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Leading economist says there’s no need to return the budget to surplus by 2012/13

One of Australia's leading economists says there is no economic imperative to return the budget to surplus by 2012/13.

The Labor Government has constantly pledged it will have a surplus in the budget it hands down on May 8, after huge political pressure has been applied by the Opposition for a surplus.

Bank of America Merrill Lynch Australia chief economist Saul Eslake says the "accounting chicanery" being done to produce a surplus in 2012/13 is a "bit silly".

"To me what it underscores is that the objective of having a budget surplus by 2012/13 is more of a political objective... than it is an absolute dictate of economic management," he told ABC Television.

It would be only the underlying budget balance, described by Eslake as an "artificial construct that was invented by Peter Costello" – that would be in surplus.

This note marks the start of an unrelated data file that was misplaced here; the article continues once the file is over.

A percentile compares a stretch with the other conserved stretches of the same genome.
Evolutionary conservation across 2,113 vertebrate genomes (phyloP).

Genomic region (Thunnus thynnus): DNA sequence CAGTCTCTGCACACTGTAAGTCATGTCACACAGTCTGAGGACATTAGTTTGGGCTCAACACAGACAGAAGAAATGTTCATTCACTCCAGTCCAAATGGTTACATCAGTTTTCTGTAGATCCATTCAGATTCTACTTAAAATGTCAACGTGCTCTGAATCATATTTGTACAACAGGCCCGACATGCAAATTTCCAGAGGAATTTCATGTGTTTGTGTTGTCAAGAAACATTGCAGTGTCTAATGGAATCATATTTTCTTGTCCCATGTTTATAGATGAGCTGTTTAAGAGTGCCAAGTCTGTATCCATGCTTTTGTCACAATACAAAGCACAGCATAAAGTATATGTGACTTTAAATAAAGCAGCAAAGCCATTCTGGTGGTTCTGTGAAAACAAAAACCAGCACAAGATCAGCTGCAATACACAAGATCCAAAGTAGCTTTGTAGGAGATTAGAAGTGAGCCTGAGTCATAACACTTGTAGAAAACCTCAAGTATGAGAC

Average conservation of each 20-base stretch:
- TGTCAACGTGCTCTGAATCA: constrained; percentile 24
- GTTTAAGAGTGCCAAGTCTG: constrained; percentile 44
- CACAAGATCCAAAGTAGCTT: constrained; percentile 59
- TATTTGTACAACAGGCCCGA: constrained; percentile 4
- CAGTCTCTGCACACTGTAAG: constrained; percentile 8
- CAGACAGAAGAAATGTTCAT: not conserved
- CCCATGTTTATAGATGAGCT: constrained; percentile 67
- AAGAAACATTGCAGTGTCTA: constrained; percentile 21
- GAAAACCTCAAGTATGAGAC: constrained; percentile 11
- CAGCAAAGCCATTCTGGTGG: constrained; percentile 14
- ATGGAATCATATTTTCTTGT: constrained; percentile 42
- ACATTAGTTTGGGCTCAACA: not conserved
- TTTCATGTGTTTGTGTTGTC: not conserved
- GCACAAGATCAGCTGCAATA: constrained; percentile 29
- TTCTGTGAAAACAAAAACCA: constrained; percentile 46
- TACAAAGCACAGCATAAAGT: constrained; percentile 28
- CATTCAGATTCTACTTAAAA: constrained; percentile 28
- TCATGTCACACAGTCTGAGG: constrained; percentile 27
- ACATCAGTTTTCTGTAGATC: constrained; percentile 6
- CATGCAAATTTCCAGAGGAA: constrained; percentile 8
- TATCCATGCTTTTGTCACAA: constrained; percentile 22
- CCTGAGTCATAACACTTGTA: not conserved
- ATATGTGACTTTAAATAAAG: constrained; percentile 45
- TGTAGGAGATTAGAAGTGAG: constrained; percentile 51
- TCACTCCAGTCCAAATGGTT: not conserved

Paul Bloxham HSBC Global Research chief economist says it is important for the Government to head on a credible path towards a surplus.

“But to rush toward one by 2012/13 is purely political in its purpose. Non-mining parts of the economy are tracking at below trend and it’s the non-mining parts that will suffer the most from any cuts,” Bloxham says.

“It is perhaps unnecessary to achieve a surplus over such a short timeframe.”

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